Make the dough, do the laundry: Life as a breadwinner mom

Dad's at home, Mom's raking in the bucks -- everything's cool, right? Not exactly.

Published October 5, 1999 4:00PM (EDT)

Pick up a parenting magazine or visit a parenting Web site these days and you're sure to come across something about "Mr. Moms," or, as they prefer to be known, "SAHDs" -- stay-at-home dads. These guys have at-home-dad newsletters, mailing lists, bulletin boards, chat rooms, support groups, and even an at-home dads convention. They are militant about the prejudice that SAHDs endure on the frontiers of social change ("We're here! We buy baby wipes! Get used to it!"). They share -- assiduously -- their unique contributions to child-rearing. But the ones who are married rarely give more than a nod to the women who support them. Look behind the diaper-totin', baby-lovin', juice-packin' nurturer and you are likely to find a breadwinner mom.

Like me. My sister. My friends and distinguished colleagues. Working mothers of all kinds are so commonplace these days that the breadwinner moms among us go unnoticed. According to U.S. census figures, more than a million married-couple families with children under 18 are supported by the mother alone (though that number drops to fewer than 200,000 for families with children under 6). What's harder to quantify is the number of dual-earner families in which the mom has what my husband calls the "alpha job" -- the full-time job, the one with the significantly higher salary, the one with the medical and dental benefits.

As domestic arrangements go, this one looks great on paper. It even plays pretty well in real life. For starters, having a dad at home cuts down on the stress and guilt familiar to working mothers with young children. Political complexities on the subject of day care and nannies aside, it's a hell of a lot easier to get out of the house every morning when your child care is right there in his boxer shorts. Even when he works, this is a guy who usually works at home or part-time, providing the peace of mind that comes from having at least one parent on hand most of the time.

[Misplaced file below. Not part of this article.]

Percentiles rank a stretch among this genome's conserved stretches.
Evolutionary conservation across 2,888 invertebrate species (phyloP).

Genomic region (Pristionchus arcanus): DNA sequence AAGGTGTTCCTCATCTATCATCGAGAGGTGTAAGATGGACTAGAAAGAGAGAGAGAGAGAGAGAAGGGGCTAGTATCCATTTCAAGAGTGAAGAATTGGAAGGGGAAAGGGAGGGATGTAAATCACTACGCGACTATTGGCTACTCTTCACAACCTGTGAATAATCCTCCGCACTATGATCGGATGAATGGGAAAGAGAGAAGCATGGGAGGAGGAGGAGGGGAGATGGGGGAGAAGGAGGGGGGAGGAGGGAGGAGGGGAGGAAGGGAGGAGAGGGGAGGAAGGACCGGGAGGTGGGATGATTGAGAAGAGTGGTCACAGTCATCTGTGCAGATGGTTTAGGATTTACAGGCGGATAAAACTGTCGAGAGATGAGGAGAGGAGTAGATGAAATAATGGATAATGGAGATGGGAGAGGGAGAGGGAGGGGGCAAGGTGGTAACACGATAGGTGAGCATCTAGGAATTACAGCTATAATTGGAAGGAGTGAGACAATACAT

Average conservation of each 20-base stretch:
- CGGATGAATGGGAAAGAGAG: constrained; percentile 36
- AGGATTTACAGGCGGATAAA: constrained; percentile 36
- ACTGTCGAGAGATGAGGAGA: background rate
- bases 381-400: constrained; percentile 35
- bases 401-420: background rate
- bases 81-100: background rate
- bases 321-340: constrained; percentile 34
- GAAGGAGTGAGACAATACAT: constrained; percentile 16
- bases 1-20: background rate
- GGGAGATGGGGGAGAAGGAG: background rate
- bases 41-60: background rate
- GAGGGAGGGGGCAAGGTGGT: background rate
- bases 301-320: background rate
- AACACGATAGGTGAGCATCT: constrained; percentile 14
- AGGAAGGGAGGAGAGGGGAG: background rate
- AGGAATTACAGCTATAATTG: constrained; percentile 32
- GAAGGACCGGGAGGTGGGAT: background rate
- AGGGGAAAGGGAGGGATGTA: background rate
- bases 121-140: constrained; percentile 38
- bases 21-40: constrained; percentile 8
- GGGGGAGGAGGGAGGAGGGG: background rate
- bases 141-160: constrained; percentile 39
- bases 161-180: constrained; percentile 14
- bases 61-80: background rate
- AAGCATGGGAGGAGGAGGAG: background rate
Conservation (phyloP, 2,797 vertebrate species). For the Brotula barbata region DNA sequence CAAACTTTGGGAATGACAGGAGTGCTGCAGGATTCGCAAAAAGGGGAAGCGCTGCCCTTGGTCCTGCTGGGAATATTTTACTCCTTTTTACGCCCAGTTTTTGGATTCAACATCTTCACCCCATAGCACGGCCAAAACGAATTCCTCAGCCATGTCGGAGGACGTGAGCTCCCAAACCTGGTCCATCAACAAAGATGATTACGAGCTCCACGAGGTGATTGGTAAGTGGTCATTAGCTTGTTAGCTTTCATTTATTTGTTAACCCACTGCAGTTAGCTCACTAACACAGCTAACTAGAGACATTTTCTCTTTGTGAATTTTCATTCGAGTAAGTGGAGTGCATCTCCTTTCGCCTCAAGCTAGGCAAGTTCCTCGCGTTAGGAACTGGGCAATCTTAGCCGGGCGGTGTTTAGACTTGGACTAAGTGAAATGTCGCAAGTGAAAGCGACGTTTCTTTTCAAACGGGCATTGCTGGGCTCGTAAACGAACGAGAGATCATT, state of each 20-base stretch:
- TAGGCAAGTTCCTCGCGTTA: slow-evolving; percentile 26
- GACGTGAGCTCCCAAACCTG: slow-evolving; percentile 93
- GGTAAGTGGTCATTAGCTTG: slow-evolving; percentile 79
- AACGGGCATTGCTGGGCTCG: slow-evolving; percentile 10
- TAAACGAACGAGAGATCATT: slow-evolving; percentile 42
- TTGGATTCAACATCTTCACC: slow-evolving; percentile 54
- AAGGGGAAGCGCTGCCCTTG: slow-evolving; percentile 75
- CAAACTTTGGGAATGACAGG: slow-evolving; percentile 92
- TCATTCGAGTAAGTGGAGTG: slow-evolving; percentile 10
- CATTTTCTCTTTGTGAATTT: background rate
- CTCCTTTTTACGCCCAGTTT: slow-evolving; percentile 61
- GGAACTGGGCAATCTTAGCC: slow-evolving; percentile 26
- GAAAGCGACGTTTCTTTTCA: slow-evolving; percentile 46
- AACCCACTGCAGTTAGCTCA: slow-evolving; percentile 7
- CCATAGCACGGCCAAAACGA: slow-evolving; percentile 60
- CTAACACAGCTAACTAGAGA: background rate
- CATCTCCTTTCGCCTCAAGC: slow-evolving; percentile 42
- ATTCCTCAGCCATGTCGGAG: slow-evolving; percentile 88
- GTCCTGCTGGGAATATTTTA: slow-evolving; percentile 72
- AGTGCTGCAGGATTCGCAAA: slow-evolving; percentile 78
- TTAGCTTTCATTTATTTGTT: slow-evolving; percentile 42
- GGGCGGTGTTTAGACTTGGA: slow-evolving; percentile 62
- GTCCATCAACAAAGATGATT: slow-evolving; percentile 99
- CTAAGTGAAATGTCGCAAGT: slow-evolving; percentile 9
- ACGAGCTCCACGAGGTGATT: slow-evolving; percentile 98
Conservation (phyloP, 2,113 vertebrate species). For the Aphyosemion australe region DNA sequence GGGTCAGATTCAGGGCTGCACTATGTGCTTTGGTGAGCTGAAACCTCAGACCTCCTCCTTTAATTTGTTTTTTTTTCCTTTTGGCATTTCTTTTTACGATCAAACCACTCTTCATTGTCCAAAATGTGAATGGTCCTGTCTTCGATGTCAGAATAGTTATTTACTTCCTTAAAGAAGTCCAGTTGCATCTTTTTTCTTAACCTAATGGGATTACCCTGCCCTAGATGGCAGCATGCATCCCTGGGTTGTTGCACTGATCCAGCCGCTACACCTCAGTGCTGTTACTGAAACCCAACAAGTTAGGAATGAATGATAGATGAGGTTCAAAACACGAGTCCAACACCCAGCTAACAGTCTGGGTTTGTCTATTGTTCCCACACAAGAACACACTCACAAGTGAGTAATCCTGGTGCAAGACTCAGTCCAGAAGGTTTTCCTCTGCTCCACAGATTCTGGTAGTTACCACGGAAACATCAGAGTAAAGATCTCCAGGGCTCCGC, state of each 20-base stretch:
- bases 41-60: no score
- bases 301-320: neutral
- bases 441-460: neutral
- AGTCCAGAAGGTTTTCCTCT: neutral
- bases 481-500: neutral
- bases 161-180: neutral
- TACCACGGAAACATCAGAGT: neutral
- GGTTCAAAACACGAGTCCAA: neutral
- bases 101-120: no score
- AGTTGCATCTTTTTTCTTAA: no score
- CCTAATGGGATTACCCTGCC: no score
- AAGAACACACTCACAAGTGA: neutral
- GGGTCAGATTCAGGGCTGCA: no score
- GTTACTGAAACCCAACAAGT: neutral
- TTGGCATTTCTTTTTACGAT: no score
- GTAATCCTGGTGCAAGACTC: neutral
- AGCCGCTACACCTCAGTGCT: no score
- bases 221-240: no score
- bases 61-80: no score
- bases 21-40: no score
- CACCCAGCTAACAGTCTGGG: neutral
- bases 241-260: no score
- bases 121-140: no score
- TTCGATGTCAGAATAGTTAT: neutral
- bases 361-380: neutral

So there's a parent at home, mom's raking in the bucks -- everything's cool, right? Sort of. The breadwinner-mom family is more than just a '90s, cross-dressed version of "Leave It to Beaver." I have never pictured myself as the provider, and my husband (as far as I know) never coveted June Cleaver's oven mitts and pearls. We, like a lot of other breadwinner-mom families, live this way because the opportunity arose to have a parent at home with our young kids, and we think it's good for them. To call this move entirely intentional would be going too far.

"I didn't sign up for this when we met and married," one breadwinner mom writes. Yeah, me neither. We started out in equal-career couples and things just happened. Like, women got enough earning power for men to be able to make spontaneous career decisions. Men now have more freedom to drop off the corporate fast track, go freelance, start new careers. My husband was laid off; my job means he doesn't have to rush right back to work. Sometimes the choice is planned, and mutual. When the demands of two jobs and two kids added up to zero quality of life for the director of my daughter's school, she and her husband decided to put his work on hold. "Money's tight, real tight," she told me, but something had to give and she loved her job.